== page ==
Hypertext, the First Blush

Landow, George. Hypertext 3.0: Critical Theory and New Media in an Era of Globalization. Baltimore: The Johns Hopkins University Press, 2006. Print. (extracts, PDF)

Bolter, Jay David. Writing Space: The Computer, Hypertext, and the History of Writing. Hillsdale (N.J.): Lawrence Erlbaum Associates, 1991. Print. (extract, PDF)

Optional (for variety) though HIGHLY Recommended

This is a very easy read that is an elegant summary of the history of the essay and how it has been, well, butchered, through its tortured entry and standardisation in English curricula. Think of it as a counter (alternative) history of the essay and a way to help give you permission to write differently. In your blogs, niki, and so on.

Graham, Paul. “The Age of the Essay.” Paul Graham. Sept. 2004. Web. 11 Aug. 2013. (PDF)


The original and possibly hypertext fiction was not web based, and we once had copies that could be read via our network, but things have fallen into disrepair on that front for now. So, here’s a couple of selections of hypertextual work:

Geoff Ryman’s early “253”. This is an early web specific hypertext, pretty simple conceit where it is set on a train on London’s Tube. Another early one (1996) from the ‘grandfather’ of hypertext fiction, Michael Joyce, this is web based and called “12 Blue“. And, then, to change track dramatically, a couple of interactive movies that uses the same ideas and principles as hypertext (we make these in second year): Matt Soar’s Ceci N’est Pas Embres, and Nicole Robicheau’s The Border Between Us, only because it is just about a bloody odd story and uses sound more than vision.

A Speculative Documentary

By way of example of how design fiction might work. Peter Watkin’s 1965 documentary The War Game. This is what I would also call a design fiction, or speculative making. It was not shown on BBC television until 1985, as it was thought too horrifying for broadcast, even though all it does is play out the possible consequences of a nuclear strike upon Britain. It does so in the way that design fiction advocates. It isn’t fiction (the film is a documentary), but by using argument, reason, and rationality. All it does it think with the consequences and the implications of these as a very reasonable and logical ‘what if’ and ‘therefore’. It is, genuinely, horrifying without being scary. And yes, it is now on YouTube – The War Game (1965 – dir. Peter Watkins).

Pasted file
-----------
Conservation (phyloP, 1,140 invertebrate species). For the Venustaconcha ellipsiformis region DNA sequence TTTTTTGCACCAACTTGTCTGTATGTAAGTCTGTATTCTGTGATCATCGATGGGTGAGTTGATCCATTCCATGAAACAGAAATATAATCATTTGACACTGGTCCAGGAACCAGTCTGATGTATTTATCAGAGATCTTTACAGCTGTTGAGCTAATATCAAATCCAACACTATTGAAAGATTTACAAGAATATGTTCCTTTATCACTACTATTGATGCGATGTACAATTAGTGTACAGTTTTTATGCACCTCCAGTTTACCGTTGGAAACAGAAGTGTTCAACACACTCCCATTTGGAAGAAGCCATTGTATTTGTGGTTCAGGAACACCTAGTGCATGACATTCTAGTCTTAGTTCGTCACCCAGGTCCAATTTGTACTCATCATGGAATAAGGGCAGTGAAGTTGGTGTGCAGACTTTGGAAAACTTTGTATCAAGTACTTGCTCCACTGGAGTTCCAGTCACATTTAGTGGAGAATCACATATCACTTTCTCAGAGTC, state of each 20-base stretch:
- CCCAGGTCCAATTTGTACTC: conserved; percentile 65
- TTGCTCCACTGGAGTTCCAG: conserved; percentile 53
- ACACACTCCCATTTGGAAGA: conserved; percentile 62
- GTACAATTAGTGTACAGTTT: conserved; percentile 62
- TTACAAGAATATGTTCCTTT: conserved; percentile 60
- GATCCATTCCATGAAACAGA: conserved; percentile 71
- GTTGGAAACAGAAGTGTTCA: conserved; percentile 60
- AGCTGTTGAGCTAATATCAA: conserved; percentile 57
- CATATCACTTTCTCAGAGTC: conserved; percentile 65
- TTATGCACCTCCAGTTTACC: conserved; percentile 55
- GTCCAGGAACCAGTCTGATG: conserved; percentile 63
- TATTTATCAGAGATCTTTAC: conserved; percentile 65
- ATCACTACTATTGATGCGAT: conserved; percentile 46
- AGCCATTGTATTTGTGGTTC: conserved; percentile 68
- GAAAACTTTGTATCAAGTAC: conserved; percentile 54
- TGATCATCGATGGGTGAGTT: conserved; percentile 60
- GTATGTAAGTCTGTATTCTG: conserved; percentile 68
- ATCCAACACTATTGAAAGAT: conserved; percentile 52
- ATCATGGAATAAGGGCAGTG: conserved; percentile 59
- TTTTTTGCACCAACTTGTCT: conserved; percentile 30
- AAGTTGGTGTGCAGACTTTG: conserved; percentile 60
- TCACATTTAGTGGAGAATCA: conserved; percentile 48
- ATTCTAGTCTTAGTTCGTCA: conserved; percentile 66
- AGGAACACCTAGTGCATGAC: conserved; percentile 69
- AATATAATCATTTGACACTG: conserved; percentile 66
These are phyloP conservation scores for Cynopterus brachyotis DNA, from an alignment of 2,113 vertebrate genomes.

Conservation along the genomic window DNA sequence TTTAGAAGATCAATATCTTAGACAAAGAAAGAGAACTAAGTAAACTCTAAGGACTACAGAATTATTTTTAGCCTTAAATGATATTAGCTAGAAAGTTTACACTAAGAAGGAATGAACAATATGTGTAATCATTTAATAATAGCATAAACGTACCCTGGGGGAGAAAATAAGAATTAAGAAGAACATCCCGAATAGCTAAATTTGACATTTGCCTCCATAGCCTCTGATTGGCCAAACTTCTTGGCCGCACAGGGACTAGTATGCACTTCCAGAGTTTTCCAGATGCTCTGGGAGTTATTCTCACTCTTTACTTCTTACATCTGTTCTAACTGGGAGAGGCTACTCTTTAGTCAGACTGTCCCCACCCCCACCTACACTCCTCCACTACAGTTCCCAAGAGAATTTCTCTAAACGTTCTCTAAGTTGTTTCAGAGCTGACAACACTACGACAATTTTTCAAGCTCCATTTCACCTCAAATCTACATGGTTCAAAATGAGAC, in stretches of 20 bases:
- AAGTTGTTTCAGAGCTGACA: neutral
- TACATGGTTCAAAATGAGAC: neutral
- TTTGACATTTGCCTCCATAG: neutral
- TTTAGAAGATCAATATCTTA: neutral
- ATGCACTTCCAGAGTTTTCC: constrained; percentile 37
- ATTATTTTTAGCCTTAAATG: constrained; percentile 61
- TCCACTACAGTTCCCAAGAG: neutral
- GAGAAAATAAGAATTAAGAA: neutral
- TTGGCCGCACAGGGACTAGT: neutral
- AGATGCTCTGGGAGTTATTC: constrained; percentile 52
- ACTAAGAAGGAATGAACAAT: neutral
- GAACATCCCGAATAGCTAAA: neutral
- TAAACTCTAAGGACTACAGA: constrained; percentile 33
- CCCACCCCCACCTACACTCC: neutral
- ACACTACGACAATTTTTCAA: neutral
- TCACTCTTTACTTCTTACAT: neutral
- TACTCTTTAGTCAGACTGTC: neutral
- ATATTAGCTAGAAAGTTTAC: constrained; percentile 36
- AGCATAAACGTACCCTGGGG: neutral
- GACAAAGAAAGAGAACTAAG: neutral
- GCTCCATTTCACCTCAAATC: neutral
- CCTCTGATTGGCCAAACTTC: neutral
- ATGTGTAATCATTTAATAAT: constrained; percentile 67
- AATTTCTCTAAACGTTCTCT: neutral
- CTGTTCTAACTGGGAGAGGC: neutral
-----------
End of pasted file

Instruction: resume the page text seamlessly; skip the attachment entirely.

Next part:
03 Readings (which means they ‘live’ in week 4)

A mixed bag.

Two important speculative pieces, both imagining in different ways the future. Both have been enormously influential. The Vannevar Bush essay influenced many original technologists, including Ted Nelson and the inestimable Douglas Englebart, and helped establish the vision of computers as machines to help and augment intelligence and human capacity.


Bush, Vannevar. “As We May Think.” The Atlantic July 1945. The Atlantic. Web. 19 July 2013. (PDF)

Nelson, Theodor Holm. Literary Machines 91.1: The Report on, and of, Project Xanadu Concerning Word Processing, Electronic Publishing, Hypertext, Thinkertoys, Tomorrow’s Intellectual Revolution, And Certain Other Topics Including Knowledge, Education and Freedom. Sausalito: Mindful Press, 1992. Print. (Apologies for the strange scan, the scanner freaked out a bit – PDF)

Now, nearly

David Weinberger is a popular tech writer, making a living as a sort of tech journalist come populariser of ways to think about what it all means. This book is now dated, to some extent (the pace of development online in relation to pre internet technology is treated as a dog year, so 1 year = 7 years of development and change online), but the deeper principles he describes remain, and go to the heart of what the ‘network’ might be.

Weinberger, David. Small Pieces Loosely Joined: A Unified Theory of the Web. New York: Perseus Books, 2002. Print. (PDF)